The Thanksgiving Legacies Parades Never Taught You

Part One: The Pequot Massacre

On Thursday, millions of people in the United States will sit down with family members they barely like and eat an awkward meal together. Perhaps you’ll have to endure the ramblings of your sister’s boyfriend Deuce (Thaddeus) as he says “at the first Thanksgiving everyone got along, what’s wrong with America now days are our own divisions.”

If you’re anything like me, your family has already heard how the Thanksgiving Story was romanticized by a magazine editor to be barely true, or you’ve discussed how FDR changed the date of holiday to extend the Christmas shopping season. In short – your family has probably already told you to “keep your liberal views” to yourself at the table, while everyone else spouts off incorrect information about the holiday and what America lacks now-days.

Well. If this is you – I have you covered. Welcome to Part One of the Thanksgiving Legacy you never knew about. The Pequot Massacre.

Pilgrims Vs. Puritans

First, I want to note. The people involved in the Pequot Massacre were largely Puritans. The Puritans are NOT the Pilgrims. Seriously, they aren’t. The Puritans wanted to leave England and create a “city upon a hill”, which is to say they wanted to create a cool kids club that everyone in Britain would look at and want to be like. The Pilgrims – the ones who celebrated the “first” Thanksgiving – arrived on the Mayflower and landed on what they called Plymouth. They were religious separatists who wanted nothing to do with Britain. Pilgrims were poor, and had very small numbers. Puritans were middle class, and came in droves.

Also, neither group landed here first. In fact – the Pilgrims arrived in New England in 1621 – Jamestown was founded in 1607, cannibalism occurred in Jamestown in 1609-1610, and the first enslaved Africans arrived in Virginia in 1619. So no. Pilgrims and religion did not “found” America. Profit, labor, and exploitation “founded” America.

The Massacre

Let me set the scene. It’s 1637. Settlers in New England have “claimed” land that was occupied by Native Americans, the Pequots. Obviously, these settlers have no real authority over this land, but this is what we call a “borderland”. Which is to say, it’s an area where two or three very different groups come in conflict with one another. And by conflict, I mean fighting. Borderlands are generally violent spaces, drought with tension and misunderstandings. That’s exactly what had happened between the New England colonists and the Pequots. As the colonists encroached on Native land and trade, the Pequots fought back. Sporadic fighting occurred on both sides, leaving a handful of dead in its wake.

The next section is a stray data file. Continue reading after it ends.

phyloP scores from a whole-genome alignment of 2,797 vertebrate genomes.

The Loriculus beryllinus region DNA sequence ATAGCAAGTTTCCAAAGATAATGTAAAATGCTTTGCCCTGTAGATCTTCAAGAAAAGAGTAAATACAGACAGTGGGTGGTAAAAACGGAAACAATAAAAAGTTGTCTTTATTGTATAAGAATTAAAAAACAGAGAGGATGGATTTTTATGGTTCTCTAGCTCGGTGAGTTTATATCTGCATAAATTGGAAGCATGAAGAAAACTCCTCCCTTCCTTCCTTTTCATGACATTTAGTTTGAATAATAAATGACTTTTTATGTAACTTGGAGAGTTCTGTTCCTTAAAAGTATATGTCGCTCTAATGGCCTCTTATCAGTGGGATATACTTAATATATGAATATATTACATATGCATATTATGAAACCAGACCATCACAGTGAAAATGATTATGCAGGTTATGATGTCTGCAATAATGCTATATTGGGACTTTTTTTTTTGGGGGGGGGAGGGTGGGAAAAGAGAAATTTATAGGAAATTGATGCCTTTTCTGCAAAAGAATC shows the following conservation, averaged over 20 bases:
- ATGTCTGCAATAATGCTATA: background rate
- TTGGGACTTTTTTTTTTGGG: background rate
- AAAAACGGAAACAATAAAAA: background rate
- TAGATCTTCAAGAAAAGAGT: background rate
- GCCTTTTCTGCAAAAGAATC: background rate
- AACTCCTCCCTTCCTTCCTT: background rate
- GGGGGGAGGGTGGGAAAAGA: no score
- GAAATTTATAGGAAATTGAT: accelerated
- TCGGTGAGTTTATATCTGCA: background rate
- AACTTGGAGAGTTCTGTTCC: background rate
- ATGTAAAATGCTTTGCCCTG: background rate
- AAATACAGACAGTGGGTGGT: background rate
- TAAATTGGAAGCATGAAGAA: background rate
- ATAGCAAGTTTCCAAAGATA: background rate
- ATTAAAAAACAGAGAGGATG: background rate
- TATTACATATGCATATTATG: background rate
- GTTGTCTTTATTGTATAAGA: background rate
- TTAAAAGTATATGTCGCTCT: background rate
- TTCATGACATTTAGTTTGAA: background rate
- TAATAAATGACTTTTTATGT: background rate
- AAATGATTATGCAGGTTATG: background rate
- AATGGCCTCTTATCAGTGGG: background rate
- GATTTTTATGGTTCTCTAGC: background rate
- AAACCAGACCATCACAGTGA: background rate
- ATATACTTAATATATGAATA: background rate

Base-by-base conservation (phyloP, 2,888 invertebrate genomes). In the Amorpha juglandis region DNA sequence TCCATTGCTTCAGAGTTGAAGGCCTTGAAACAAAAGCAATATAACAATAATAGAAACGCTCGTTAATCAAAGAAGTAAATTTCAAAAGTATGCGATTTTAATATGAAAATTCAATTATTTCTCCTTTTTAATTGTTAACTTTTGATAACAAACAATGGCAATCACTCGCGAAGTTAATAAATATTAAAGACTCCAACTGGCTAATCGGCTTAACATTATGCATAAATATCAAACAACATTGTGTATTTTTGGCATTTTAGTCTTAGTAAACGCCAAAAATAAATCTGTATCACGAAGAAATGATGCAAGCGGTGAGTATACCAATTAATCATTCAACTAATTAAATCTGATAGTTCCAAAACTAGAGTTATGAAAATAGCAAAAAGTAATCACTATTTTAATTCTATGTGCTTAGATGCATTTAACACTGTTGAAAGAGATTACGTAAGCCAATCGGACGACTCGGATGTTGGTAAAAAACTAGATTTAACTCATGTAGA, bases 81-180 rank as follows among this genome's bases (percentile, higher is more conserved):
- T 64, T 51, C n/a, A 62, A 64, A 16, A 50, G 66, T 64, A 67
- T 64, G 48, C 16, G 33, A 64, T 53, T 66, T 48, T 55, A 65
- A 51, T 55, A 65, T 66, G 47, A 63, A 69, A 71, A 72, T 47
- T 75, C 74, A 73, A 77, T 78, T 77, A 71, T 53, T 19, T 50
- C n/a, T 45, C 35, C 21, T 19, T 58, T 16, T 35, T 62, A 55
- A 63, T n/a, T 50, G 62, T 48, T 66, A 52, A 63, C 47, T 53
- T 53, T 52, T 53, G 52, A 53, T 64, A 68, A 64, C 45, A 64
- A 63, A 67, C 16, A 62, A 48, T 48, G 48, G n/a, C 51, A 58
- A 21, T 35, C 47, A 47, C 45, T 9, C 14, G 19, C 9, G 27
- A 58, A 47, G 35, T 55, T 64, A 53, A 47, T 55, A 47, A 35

In May of 1637, a group of armed colonists marched into the Native American territory, calling themselves the “sword of the Lord.” The group was made up of men from various New England colonies, including Massachusetts Bay, Plymouth, and Connecticut. The men surrounded the Pequot village, and the massacre began. The colonists lit the houses on fire and killed anyone trying to escape, shooting them or cutting them down with swords. Men, women, and children were killed. Upwards of 700. Families attempted to escape their burning houses and were callously slaughtered, not by the dozens, but by the hundreds. This was not a fight, not a war, this was a massacre. Not only that, it was a premeditated massacre.

Ok…So What?

Over the course of the next two months, the colonists and their allies, decimated the Pequots in a series of other attacks. By the end of the summer of 1637, most of the Pequot nation was dead. Those who survived, the Puritans sold into slavery – yes, the New England colonists engaged in the slave trade, they were enslavers and sellers of Native Americans and Africans.

So, sixteen years after the first “Thanksgiving”, the New England colonies and the Native Americans were killing each other over land and trade disputes, and the colonists were fighting dirty, ambushing and killing without remorse. In killing Pequots, colonists could gain land, maximize profit by selling people into enslavement, and take resources and trade routes for their own.

This was only a first step. The 1670’s brought King Phillips War. Join me on Thursday for Part II of “The Thanksgiving Legacies Parades Never Taught You”

History of the Macy's Thanksgiving Day Parade
They didn’t eat Turkey at Thanksgiving either.